Collector’s card included inside Kiss 40

It may not be to your taste, but I love “Samurai Son”.  The lyrics address Kiss’ experience of hitting Japan for the first time back in 1976:

“I took a flight into Tokyo,
Into the Land of the Rising Son,
I heard my song on the radio,
Blowin’ my mind like a shot from a gun.”

Paul then proceeds to tear it up all over town, “Livin’ life with no regrets.”  The words suit one of those fast paced Kiss rockers that they’ve been doing of late — think “Hell or Hallelujah”.  There are some cool Thayer licks and you can tell that Gene Simmons showed up for the sessions, because you can hear him singing on the choruses.  The overall impression is that “Samurai Son” is one of those solid Kiss catalogue rockers.  It’s like the new material on side four of Kiss Alive II: pretty good but living in the shadow of the Kiss greats.

KISS 40 2015_0006From this point on, Kiss 40 (the 2015 abridged version) continues with the “best” hits from the full length 2 CD version…but not quite.  There have been some major tweaks to the tracklist, perhaps to maximize the listening pleasure of consumers who just need one CD of Kiss in their lives.  The classic live version of “Rock and Roll all Nite” has been replaced with the studio version from Dressed to Kill.  Same for “Shout it Out Loud” and “Detroit Rock City”, here in their original full Destroyer guises instead of live. I like the way the car crash ending of “Detroit” merges into “Calling Dr. Love”.  “Dr. Love” and “Love Gun” were thrown into the pile here, even though they weren’t on the original Kiss 40 in any form.  A little further down, a different song was plucked from Kiss Killers:  The superior “I’m a Legend Tonight” replaces “Down on Your Knees”.

Moving on from the makeup years to the non-makeup 1980’s, the original version of “Crazy Crazy Nights” replaces that unreleased live version from the double Kiss 40.  That sums up the song substitutions; the album still continues chronologically to the current era.  I’m pleased that even though early songs from the first two Kiss albums were axed, songs from the last two Kiss albums were not.  I think Sonic Boom and Monster are Kiss albums the band should be proud of, so you get “Modern Day Delilah” and “Hell or Hallelujah”, as it should be.  Other albums excluded from this compilation are The Elder, (surprisingly) Creatures of the Night, Hot in the Shade, the live records and the solo albums.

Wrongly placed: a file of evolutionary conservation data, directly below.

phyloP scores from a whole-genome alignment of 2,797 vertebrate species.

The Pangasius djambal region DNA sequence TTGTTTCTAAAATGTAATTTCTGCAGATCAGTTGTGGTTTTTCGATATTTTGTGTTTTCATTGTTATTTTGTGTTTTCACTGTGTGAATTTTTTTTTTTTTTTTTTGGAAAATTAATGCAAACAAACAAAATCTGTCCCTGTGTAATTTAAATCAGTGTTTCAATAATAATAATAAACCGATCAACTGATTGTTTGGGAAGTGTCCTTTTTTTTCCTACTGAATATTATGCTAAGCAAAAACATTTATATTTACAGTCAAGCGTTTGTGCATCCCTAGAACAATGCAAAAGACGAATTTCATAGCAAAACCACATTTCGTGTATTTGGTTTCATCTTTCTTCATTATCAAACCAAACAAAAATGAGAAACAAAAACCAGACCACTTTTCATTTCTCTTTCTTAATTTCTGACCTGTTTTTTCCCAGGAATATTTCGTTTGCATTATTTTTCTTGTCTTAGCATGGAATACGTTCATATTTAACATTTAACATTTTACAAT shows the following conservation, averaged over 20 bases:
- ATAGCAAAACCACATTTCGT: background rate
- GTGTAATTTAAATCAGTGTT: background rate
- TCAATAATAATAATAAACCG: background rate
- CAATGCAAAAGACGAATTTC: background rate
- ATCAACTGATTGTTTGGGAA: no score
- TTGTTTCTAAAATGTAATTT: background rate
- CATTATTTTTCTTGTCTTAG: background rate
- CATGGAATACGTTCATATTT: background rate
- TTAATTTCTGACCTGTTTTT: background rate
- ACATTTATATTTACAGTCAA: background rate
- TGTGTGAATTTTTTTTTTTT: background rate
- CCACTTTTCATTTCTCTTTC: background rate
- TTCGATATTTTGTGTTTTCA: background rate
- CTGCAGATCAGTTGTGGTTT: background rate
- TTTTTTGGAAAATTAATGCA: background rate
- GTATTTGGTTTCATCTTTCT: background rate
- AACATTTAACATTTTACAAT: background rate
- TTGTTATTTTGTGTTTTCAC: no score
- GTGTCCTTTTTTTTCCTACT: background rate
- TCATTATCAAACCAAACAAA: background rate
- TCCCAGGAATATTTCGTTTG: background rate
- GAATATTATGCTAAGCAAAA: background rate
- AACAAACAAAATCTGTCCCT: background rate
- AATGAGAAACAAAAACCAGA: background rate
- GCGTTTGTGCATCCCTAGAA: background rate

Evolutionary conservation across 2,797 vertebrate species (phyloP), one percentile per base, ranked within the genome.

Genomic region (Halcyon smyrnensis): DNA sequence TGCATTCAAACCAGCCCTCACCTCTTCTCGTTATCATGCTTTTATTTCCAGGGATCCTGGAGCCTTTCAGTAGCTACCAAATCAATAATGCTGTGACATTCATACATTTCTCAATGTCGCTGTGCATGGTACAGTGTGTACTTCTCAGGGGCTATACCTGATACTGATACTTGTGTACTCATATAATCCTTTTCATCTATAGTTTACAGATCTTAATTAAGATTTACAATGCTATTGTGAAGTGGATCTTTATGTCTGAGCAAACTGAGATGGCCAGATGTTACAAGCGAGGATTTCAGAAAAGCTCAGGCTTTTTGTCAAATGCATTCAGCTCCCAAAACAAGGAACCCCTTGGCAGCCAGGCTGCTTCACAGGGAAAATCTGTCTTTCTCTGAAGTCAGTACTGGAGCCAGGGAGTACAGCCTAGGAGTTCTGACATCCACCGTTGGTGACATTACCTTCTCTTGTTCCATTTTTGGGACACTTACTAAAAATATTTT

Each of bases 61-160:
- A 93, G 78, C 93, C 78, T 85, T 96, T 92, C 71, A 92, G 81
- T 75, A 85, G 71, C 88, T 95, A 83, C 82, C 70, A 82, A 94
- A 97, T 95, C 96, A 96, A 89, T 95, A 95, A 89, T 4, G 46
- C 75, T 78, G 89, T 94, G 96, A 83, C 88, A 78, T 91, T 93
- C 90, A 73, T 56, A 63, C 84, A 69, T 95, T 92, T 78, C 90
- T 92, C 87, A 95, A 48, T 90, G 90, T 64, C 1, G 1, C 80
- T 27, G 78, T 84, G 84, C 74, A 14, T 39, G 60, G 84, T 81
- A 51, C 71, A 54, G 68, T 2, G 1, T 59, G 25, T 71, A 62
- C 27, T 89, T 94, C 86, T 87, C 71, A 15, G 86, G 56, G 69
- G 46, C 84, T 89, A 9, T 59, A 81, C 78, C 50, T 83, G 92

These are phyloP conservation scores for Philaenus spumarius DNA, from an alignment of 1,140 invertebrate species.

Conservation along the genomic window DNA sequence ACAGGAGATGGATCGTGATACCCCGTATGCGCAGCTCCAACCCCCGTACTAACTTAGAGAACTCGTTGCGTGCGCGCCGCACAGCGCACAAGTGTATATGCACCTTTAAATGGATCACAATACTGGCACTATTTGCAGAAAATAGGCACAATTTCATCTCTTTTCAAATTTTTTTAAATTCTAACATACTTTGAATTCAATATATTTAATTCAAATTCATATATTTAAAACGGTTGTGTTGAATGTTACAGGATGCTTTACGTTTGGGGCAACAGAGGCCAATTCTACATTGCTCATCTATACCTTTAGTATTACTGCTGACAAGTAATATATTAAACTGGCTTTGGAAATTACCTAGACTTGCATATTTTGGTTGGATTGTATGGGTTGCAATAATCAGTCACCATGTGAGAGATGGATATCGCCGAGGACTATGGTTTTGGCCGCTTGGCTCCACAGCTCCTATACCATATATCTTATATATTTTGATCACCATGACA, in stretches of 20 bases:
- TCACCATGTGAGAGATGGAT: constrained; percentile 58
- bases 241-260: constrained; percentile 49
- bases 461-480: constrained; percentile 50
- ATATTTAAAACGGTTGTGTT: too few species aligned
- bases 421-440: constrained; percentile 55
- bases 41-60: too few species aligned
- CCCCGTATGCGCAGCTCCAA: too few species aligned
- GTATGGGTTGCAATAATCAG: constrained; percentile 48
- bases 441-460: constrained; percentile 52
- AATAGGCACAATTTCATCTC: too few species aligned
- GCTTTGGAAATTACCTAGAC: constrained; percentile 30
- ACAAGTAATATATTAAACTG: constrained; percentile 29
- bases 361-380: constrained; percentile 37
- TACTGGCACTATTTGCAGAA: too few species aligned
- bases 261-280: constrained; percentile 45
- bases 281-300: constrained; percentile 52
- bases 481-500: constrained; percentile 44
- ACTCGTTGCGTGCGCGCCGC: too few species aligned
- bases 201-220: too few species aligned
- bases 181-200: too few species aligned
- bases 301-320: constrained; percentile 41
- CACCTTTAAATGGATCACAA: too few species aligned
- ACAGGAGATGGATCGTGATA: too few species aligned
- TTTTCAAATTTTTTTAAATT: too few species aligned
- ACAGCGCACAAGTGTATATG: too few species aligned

With all these tweaks and alterations, the overall listening experience is enhanced albeit at the cost of some deeper tracks. It’s a give and take, so the overall score for the new Kiss 40 remains:

4/5 stars

DVD REVIEW: KISS – 20th Century Masters: The DVD Collection (2004)

KISS – 20th Century Masters: The DVD Collection (2004 Universal)

These 20th Century Masters DVDs were a fun way to pick up key music videos from major bands at a cheap price.  Today this role is largely filled by sites such as YouTube.  The Kiss edition features five of their biggest from the 1980’s:  One with makeup, four without.  One each from Creatures, Lick It Up, Animalize, Asylum, and Crazy Nights.

“I Love It Loud”, of course, features the band in full makeup and costumes, including Ace Frehley, even though he did not play on Creatures of the Night.  This brilliant video spoofed the popular “rock and roll is brainwashing our kids” fears of the 80’s.  In this video, Kiss use their incredible brain powers to do that very thing.  Gene can even melt objects with his fire breathing, through a fucking television set.

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Let me set the stage for you in the clip for “Lick It Up”:  It is the Future.  Nuclear war has seemlingly reduced America to a wasteland, the population are dressed in rags.  The only human beings left alive are women…and of course the four guys from Kiss (now including Vinnie Vincent on guitar).  Only they can bring salvation (and music) to the surviving ladies.

“Heaven’s On Fire is a pretty standard 80’s video.  The band frolic with babes, Gene wags his tongue, Eric shakes his hair.  This video is however notable as the one and only appearance of guitarist Mark St. John (who replaced Vinnie Vincent) on lead guitar.

The clip for “Tears Are Falling” isn’t the best.  It’s a better song than a video, but there’s a cool part where Bruce plays a guitar solo in the rain.  It’s too bad that Kiss chose the Asylum period for a garish set of sequined covered bathrobes, a popular 1985-86 trend.

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“Crazy Crazy Nights” boasts some pretty big production values and the debut of the “new” late-80’s KISS sign.  I hated the softening of the musical and visual direction of Kiss in this video.  This is the beginning of Paul Stanley merely dancing with his guitar in videos, rather than playing it.  Watch the video.  At no point is Paul doing anything more than wearing or dancing with his guitar!

Eric Carr was the drummer on all tracks, rest his soul.

3/5 stars

KISS DVD 20TH CENTURY MASTERS_0001

REVIEW: KISS – 40 (Japanese import with bonus track)

NEW RELEASE

KISS – 40 (2014 Universal Japan)

Alright people. I got a question for everybody here (and I didn’t forget about you people upstairs neither, woah yeah!).  How many of you people believe in rock and roll?